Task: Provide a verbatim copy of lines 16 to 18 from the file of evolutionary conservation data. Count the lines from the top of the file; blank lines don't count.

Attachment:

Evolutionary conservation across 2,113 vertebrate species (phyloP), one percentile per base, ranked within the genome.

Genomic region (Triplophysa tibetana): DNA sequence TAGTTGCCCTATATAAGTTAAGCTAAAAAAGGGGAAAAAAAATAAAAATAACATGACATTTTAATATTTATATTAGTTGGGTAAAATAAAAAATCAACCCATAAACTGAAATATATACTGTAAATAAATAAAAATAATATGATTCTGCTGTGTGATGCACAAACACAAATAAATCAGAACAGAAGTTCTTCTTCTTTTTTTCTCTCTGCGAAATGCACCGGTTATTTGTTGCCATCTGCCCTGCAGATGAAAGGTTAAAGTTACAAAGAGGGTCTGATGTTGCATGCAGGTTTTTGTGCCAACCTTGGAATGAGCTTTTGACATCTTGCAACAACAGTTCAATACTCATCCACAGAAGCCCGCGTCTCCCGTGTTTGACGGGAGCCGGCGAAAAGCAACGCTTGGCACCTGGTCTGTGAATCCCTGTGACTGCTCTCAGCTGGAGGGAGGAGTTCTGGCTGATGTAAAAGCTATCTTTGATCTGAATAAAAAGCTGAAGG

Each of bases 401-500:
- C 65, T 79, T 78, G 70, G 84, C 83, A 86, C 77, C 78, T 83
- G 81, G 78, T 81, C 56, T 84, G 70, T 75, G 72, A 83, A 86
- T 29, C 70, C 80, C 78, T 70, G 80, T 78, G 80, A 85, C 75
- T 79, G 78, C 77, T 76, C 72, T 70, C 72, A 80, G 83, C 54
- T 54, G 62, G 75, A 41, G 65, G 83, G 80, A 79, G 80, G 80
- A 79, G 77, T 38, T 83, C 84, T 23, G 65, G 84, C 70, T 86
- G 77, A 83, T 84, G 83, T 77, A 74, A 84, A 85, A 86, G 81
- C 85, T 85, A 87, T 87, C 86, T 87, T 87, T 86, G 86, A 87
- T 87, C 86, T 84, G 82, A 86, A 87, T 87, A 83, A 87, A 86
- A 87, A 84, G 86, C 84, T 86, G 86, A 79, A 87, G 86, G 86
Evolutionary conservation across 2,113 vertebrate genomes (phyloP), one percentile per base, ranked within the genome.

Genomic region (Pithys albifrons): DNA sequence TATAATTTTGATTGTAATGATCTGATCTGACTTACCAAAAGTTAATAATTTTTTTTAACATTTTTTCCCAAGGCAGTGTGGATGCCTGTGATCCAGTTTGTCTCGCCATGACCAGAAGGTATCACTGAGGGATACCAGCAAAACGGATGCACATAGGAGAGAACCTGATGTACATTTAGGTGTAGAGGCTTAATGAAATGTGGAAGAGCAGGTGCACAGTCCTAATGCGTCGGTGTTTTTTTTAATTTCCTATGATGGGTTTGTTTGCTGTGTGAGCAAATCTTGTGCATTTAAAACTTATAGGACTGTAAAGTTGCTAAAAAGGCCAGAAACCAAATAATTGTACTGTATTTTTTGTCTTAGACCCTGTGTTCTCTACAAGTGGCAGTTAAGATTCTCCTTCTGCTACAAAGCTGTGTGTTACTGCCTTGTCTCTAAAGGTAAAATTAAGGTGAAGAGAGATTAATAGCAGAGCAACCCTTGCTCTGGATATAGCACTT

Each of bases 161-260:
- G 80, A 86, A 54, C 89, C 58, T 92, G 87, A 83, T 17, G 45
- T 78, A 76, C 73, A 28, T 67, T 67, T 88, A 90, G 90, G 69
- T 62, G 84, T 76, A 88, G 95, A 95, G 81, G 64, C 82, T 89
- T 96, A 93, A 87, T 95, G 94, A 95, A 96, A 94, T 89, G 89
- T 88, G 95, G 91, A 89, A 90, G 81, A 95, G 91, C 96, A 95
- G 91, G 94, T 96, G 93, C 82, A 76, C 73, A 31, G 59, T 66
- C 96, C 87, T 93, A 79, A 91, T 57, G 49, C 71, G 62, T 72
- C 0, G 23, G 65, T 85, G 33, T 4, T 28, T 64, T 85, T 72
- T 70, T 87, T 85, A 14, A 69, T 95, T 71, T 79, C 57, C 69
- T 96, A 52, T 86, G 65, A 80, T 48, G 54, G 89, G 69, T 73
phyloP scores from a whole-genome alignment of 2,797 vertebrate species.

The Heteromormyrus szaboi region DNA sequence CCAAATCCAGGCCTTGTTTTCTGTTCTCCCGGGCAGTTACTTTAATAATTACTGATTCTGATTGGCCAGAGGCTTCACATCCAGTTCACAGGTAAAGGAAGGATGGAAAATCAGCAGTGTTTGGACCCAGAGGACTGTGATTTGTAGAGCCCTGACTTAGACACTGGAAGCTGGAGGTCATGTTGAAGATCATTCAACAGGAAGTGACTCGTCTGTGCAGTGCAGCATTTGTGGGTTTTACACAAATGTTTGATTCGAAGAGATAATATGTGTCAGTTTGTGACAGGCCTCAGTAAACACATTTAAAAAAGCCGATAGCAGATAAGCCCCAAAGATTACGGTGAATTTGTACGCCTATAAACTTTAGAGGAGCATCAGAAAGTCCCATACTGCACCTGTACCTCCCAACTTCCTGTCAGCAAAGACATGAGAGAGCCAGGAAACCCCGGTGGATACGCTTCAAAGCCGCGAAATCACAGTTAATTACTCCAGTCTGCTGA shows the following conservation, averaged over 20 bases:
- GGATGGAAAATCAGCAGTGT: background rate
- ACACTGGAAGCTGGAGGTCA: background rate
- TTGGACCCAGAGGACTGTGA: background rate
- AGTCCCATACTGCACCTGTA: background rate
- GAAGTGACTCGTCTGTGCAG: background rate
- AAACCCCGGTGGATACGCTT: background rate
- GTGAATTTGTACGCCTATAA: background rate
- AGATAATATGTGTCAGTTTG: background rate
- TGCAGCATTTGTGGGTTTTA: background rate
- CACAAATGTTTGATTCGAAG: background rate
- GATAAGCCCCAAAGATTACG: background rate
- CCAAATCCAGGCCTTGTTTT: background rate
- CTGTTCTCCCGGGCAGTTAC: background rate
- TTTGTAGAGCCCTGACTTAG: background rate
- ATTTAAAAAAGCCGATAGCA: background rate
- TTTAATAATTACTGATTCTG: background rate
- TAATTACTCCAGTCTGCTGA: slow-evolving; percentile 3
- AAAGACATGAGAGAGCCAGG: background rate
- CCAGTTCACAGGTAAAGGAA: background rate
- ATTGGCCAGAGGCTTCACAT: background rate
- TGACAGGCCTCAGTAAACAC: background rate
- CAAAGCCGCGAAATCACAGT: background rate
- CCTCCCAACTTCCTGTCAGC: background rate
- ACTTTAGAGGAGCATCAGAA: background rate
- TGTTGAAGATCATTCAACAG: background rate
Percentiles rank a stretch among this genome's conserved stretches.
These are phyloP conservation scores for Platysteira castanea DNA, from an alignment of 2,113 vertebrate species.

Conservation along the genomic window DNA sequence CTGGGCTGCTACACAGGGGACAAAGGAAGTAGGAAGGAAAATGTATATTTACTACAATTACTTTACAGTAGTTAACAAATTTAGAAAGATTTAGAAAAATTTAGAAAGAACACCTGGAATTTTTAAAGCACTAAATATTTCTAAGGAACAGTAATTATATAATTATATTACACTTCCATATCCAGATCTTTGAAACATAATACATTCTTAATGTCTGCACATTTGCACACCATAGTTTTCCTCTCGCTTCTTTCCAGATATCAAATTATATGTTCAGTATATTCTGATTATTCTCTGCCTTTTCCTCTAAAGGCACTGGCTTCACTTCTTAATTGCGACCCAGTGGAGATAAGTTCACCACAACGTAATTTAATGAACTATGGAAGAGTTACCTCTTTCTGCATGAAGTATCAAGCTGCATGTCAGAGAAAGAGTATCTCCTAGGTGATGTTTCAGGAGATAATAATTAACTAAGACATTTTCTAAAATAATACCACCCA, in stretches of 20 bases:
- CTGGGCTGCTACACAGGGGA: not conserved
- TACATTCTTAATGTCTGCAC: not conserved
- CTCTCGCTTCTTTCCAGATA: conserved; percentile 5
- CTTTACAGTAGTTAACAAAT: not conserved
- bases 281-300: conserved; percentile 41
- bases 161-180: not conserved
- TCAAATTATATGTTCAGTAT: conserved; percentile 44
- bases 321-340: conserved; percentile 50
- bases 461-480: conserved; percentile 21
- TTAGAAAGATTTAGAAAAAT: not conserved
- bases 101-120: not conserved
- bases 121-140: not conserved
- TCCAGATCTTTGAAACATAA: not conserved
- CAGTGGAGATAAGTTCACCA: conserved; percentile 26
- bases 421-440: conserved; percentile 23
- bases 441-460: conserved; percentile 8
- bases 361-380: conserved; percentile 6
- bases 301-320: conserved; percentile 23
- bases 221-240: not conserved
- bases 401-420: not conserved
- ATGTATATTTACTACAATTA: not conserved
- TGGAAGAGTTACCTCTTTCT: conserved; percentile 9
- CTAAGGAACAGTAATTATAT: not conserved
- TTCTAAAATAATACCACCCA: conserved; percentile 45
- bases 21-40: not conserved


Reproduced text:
Each of bases 161-260:
- G 80, A 86, A 54, C 89, C 58, T 92, G 87, A 83, T 17, G 45
- T 78, A 76, C 73, A 28, T 67, T 67, T 88, A 90, G 90, G 69